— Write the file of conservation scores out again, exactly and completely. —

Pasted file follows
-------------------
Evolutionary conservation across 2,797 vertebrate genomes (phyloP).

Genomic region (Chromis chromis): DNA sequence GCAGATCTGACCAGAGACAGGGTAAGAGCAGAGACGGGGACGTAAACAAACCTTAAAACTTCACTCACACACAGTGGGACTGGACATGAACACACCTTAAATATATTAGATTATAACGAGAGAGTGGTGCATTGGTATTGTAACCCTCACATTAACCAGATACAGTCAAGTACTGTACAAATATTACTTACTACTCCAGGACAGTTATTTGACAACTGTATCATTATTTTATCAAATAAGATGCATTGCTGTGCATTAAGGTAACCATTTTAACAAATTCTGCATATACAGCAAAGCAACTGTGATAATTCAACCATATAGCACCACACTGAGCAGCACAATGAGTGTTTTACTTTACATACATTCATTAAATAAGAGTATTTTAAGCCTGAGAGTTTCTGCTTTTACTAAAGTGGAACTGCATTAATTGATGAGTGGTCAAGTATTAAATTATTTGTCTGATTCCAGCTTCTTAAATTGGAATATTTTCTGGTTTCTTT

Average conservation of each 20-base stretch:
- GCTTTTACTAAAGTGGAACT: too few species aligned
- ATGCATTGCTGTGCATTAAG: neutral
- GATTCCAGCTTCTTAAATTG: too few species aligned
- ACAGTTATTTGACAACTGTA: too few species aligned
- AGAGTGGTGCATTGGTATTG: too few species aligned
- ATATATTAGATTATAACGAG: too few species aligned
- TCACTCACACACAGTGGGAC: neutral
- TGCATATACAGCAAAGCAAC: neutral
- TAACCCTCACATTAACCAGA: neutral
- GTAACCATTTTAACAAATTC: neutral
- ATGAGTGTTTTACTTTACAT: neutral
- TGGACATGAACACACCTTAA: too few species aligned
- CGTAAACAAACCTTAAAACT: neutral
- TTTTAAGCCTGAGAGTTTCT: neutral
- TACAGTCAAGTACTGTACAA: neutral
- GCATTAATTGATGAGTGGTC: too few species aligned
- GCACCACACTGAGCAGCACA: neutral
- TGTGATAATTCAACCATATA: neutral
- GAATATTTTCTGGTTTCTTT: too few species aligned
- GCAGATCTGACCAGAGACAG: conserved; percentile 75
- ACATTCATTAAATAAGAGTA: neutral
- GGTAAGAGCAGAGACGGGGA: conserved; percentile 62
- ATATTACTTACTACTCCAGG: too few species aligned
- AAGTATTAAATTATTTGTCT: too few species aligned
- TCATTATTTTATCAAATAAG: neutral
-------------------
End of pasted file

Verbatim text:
Evolutionary conservation across 2,797 vertebrate genomes (phyloP).

Genomic region (Chromis chromis): DNA sequence GCAGATCTGACCAGAGACAGGGTAAGAGCAGAGACGGGGACGTAAACAAACCTTAAAACTTCACTCACACACAGTGGGACTGGACATGAACACACCTTAAATATATTAGATTATAACGAGAGAGTGGTGCATTGGTATTGTAACCCTCACATTAACCAGATACAGTCAAGTACTGTACAAATATTACTTACTACTCCAGGACAGTTATTTGACAACTGTATCATTATTTTATCAAATAAGATGCATTGCTGTGCATTAAGGTAACCATTTTAACAAATTCTGCATATACAGCAAAGCAACTGTGATAATTCAACCATATAGCACCACACTGAGCAGCACAATGAGTGTTTTACTTTACATACATTCATTAAATAAGAGTATTTTAAGCCTGAGAGTTTCTGCTTTTACTAAAGTGGAACTGCATTAATTGATGAGTGGTCAAGTATTAAATTATTTGTCTGATTCCAGCTTCTTAAATTGGAATATTTTCTGGTTTCTTT

Average conservation of each 20-base stretch:
- GCTTTTACTAAAGTGGAACT: too few species aligned
- ATGCATTGCTGTGCATTAAG: neutral
- GATTCCAGCTTCTTAAATTG: too few species aligned
- ACAGTTATTTGACAACTGTA: too few species aligned
- AGAGTGGTGCATTGGTATTG: too few species aligned
- ATATATTAGATTATAACGAG: too few species aligned
- TCACTCACACACAGTGGGAC: neutral
- TGCATATACAGCAAAGCAAC: neutral
- TAACCCTCACATTAACCAGA: neutral
- GTAACCATTTTAACAAATTC: neutral
- ATGAGTGTTTTACTTTACAT: neutral
- TGGACATGAACACACCTTAA: too few species aligned
- CGTAAACAAACCTTAAAACT: neutral
- TTTTAAGCCTGAGAGTTTCT: neutral
- TACAGTCAAGTACTGTACAA: neutral
- GCATTAATTGATGAGTGGTC: too few species aligned
- GCACCACACTGAGCAGCACA: neutral
- TGTGATAATTCAACCATATA: neutral
- GAATATTTTCTGGTTTCTTT: too few species aligned
- GCAGATCTGACCAGAGACAG: conserved; percentile 75
- ACATTCATTAAATAAGAGTA: neutral
- GGTAAGAGCAGAGACGGGGA: conserved; percentile 62
- ATATTACTTACTACTCCAGG: too few species aligned
- AAGTATTAAATTATTTGTCT: too few species aligned
- TCATTATTTTATCAAATAAG: neutral